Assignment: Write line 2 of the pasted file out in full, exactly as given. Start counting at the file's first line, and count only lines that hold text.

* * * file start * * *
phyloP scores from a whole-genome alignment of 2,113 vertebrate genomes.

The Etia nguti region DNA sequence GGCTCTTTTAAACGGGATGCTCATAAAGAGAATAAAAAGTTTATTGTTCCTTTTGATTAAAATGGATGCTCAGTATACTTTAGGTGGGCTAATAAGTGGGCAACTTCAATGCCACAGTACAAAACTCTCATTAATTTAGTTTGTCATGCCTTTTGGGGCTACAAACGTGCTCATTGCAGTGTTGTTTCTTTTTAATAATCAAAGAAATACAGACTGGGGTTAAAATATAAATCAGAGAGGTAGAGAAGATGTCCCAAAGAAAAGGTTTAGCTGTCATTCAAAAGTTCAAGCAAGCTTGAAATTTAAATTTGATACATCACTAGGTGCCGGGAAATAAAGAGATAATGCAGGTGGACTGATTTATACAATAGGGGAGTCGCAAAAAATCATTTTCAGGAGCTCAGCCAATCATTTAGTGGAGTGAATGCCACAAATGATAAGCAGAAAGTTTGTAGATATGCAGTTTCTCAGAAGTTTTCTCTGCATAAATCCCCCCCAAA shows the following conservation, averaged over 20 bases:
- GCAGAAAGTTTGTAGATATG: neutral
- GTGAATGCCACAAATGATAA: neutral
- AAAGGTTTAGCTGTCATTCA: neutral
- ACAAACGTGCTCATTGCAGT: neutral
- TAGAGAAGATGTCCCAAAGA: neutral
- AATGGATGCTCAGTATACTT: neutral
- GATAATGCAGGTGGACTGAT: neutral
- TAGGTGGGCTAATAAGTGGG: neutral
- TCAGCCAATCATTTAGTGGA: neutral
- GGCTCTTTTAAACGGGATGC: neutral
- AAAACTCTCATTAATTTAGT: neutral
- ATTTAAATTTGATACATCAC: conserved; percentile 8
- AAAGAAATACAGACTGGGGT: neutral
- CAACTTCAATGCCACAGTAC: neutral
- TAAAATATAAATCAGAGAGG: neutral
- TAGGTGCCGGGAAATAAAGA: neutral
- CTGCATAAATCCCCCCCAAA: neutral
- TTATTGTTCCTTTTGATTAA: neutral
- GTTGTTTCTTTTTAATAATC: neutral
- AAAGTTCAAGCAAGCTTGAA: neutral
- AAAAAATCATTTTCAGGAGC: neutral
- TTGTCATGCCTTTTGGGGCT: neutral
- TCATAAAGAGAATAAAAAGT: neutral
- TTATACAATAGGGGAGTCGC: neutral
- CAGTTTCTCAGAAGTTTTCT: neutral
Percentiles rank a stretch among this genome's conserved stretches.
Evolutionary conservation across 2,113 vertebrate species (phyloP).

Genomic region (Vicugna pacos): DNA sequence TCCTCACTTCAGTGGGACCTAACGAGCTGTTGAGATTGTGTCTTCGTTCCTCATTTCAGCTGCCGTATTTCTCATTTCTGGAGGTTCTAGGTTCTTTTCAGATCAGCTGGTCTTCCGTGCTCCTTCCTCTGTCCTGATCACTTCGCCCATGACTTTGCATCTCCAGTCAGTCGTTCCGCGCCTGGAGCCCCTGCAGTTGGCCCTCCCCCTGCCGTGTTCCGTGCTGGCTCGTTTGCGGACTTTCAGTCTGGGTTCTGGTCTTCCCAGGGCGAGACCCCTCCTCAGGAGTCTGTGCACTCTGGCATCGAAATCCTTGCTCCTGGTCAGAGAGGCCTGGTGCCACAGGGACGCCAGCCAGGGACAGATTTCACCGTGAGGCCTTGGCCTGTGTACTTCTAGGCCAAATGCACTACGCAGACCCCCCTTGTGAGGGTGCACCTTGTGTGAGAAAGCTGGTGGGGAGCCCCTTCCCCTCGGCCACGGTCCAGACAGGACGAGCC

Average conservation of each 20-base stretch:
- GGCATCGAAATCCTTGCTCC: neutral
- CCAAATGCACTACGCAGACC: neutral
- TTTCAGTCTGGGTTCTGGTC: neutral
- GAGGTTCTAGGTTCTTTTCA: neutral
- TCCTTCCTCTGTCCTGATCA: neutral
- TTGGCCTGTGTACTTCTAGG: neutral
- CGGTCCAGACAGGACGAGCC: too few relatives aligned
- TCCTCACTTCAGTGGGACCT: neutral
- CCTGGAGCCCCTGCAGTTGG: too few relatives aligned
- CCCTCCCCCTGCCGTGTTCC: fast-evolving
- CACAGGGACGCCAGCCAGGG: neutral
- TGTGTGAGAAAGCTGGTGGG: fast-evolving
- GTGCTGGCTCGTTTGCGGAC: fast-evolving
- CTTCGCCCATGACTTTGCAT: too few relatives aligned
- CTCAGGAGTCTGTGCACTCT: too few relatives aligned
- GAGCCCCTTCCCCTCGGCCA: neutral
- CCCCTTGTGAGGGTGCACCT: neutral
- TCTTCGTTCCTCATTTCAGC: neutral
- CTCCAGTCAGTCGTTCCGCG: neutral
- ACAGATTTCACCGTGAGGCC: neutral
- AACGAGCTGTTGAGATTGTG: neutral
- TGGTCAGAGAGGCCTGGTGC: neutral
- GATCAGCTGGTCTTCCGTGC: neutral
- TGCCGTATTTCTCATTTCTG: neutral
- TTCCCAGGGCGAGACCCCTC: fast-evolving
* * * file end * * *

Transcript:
The Etia nguti region DNA sequence GGCTCTTTTAAACGGGATGCTCATAAAGAGAATAAAAAGTTTATTGTTCCTTTTGATTAAAATGGATGCTCAGTATACTTTAGGTGGGCTAATAAGTGGGCAACTTCAATGCCACAGTACAAAACTCTCATTAATTTAGTTTGTCATGCCTTTTGGGGCTACAAACGTGCTCATTGCAGTGTTGTTTCTTTTTAATAATCAAAGAAATACAGACTGGGGTTAAAATATAAATCAGAGAGGTAGAGAAGATGTCCCAAAGAAAAGGTTTAGCTGTCATTCAAAAGTTCAAGCAAGCTTGAAATTTAAATTTGATACATCACTAGGTGCCGGGAAATAAAGAGATAATGCAGGTGGACTGATTTATACAATAGGGGAGTCGCAAAAAATCATTTTCAGGAGCTCAGCCAATCATTTAGTGGAGTGAATGCCACAAATGATAAGCAGAAAGTTTGTAGATATGCAGTTTCTCAGAAGTTTTCTCTGCATAAATCCCCCCCAAA shows the following conservation, averaged over 20 bases: